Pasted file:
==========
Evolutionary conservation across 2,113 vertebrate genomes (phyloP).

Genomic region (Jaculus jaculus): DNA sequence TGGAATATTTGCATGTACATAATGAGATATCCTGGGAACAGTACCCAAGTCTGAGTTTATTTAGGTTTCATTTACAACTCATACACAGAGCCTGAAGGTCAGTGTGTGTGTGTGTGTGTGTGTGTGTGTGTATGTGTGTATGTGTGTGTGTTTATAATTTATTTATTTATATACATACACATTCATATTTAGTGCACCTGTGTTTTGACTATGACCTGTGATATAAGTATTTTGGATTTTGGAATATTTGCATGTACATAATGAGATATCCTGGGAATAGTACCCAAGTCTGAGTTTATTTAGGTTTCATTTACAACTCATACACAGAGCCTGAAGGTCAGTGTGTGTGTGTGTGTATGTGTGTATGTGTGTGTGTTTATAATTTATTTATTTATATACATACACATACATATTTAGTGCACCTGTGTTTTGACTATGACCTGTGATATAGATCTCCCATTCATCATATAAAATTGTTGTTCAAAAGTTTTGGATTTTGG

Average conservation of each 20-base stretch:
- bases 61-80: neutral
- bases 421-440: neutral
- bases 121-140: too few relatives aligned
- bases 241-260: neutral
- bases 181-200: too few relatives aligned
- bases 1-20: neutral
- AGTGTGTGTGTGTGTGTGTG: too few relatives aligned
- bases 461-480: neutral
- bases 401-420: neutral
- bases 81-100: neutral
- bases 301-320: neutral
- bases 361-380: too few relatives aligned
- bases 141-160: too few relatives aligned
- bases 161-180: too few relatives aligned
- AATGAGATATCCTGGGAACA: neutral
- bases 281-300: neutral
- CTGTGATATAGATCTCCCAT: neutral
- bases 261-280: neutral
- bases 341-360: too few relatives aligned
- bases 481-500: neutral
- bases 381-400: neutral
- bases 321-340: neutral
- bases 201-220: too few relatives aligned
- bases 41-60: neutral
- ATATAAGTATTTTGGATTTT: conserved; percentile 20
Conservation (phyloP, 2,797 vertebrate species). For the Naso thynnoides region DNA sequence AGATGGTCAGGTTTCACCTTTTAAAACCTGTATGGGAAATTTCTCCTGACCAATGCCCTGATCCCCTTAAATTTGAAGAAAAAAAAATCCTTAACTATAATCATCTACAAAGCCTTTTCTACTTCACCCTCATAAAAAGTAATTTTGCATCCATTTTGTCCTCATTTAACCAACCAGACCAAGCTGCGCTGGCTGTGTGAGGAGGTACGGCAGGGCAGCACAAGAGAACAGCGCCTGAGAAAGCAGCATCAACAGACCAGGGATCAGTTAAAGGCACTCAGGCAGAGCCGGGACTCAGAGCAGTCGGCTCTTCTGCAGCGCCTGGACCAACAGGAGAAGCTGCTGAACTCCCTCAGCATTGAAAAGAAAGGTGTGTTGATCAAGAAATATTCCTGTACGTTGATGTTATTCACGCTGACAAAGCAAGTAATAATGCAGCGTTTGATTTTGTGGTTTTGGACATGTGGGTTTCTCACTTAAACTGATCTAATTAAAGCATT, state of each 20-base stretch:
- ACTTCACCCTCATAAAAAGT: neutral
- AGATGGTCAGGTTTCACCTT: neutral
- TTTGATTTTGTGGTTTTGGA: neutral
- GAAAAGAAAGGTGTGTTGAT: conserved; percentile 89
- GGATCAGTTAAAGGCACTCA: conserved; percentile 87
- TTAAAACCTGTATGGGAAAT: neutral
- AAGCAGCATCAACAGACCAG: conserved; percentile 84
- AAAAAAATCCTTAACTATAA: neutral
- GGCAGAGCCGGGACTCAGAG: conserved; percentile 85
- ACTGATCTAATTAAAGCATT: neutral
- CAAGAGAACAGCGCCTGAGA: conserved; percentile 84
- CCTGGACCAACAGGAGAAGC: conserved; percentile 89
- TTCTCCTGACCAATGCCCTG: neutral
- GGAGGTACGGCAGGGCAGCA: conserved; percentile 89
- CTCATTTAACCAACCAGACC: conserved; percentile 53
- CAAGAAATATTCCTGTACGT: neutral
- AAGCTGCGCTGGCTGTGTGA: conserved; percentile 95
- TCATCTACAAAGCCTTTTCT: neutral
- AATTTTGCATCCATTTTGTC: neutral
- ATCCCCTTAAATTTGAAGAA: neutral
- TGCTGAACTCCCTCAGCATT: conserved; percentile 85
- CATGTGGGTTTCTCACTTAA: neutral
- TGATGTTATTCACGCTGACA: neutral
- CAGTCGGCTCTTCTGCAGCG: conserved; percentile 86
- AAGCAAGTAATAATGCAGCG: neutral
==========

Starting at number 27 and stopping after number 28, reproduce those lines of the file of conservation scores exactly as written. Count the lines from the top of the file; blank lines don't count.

- bases 41-60: neutral
- ATATAAGTATTTTGGATTTT: conserved; percentile 20